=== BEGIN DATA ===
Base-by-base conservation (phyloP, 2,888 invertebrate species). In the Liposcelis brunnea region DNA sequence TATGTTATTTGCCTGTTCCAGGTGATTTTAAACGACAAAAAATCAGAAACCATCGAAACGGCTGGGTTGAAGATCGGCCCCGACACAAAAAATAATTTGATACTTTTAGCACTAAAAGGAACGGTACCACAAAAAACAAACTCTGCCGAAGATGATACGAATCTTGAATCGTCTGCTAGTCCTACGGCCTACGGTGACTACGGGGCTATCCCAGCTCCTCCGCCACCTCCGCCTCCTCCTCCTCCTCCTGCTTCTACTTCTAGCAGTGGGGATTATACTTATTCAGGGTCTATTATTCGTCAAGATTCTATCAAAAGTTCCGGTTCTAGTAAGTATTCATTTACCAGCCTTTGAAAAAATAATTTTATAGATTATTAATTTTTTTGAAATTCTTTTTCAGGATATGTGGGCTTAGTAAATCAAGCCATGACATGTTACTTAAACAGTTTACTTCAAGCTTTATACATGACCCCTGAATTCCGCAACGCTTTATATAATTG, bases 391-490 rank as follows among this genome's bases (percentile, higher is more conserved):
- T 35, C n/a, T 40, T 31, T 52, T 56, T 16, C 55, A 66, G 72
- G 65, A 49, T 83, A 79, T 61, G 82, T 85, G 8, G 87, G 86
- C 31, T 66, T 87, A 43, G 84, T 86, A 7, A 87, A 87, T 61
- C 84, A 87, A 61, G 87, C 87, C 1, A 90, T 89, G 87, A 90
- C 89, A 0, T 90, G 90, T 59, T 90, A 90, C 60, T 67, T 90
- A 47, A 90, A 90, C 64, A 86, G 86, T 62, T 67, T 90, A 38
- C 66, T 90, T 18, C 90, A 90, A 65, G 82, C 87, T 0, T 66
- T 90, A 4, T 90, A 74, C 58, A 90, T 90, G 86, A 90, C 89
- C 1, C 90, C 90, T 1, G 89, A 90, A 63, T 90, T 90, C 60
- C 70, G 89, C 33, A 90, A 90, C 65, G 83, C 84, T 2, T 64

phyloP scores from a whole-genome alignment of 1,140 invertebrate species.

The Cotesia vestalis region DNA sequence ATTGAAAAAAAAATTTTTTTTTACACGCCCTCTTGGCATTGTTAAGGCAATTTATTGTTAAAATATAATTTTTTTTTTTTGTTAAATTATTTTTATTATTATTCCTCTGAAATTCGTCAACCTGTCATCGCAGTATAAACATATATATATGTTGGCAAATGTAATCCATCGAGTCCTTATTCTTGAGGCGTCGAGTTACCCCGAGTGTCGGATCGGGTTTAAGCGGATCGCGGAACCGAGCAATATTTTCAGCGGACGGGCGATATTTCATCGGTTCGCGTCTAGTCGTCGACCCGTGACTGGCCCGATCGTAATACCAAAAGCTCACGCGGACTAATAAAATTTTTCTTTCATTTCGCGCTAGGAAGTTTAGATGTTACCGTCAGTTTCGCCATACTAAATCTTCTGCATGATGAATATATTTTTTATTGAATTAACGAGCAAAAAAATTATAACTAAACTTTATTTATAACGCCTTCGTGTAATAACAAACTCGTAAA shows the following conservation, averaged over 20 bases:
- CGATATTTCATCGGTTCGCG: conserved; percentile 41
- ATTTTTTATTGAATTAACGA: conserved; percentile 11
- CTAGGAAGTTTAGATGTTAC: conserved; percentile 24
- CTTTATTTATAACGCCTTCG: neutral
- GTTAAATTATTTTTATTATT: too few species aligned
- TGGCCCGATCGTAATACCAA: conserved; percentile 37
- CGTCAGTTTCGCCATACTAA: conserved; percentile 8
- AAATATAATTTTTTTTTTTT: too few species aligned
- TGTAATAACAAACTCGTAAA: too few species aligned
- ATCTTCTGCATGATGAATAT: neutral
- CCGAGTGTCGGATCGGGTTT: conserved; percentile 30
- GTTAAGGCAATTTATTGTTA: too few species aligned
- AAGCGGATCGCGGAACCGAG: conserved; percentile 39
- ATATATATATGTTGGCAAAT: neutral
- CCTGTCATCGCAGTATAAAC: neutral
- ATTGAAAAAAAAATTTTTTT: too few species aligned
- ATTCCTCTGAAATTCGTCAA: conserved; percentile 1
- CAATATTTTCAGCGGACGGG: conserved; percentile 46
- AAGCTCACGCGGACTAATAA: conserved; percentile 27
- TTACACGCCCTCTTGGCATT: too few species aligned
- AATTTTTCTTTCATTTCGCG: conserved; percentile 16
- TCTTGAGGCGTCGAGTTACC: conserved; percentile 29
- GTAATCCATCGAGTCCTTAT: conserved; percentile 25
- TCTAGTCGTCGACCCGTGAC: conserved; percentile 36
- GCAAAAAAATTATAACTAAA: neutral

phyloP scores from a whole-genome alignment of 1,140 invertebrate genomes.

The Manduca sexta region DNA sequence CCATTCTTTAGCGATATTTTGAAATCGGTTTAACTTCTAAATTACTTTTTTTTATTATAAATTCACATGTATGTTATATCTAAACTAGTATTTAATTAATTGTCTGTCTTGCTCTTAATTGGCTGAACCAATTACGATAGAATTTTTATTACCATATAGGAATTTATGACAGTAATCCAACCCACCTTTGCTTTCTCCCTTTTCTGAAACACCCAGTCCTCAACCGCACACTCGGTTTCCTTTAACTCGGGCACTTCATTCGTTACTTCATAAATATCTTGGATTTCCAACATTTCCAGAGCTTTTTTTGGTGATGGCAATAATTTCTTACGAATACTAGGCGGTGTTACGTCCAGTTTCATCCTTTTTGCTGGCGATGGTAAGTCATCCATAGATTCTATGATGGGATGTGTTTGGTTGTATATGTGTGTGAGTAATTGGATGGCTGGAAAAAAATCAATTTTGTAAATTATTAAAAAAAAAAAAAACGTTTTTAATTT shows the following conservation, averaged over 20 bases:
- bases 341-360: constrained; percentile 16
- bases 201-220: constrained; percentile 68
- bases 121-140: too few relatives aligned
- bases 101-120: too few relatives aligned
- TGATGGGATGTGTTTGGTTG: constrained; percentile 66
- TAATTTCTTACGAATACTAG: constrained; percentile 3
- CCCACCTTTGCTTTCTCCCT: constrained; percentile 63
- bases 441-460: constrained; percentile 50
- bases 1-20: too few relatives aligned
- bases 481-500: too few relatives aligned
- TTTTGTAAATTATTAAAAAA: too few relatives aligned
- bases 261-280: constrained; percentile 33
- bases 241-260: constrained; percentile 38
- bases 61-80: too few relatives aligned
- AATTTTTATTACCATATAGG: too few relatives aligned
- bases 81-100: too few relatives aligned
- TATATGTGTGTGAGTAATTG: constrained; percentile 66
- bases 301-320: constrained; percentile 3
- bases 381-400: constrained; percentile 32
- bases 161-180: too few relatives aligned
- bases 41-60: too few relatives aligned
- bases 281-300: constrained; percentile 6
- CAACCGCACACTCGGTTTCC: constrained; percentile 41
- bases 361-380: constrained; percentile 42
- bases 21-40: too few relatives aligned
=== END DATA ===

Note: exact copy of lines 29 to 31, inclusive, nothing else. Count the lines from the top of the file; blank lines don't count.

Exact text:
- ATTGAAAAAAAAATTTTTTT: too few species aligned
- ATTCCTCTGAAATTCGTCAA: conserved; percentile 1
- CAATATTTTCAGCGGACGGG: conserved; percentile 46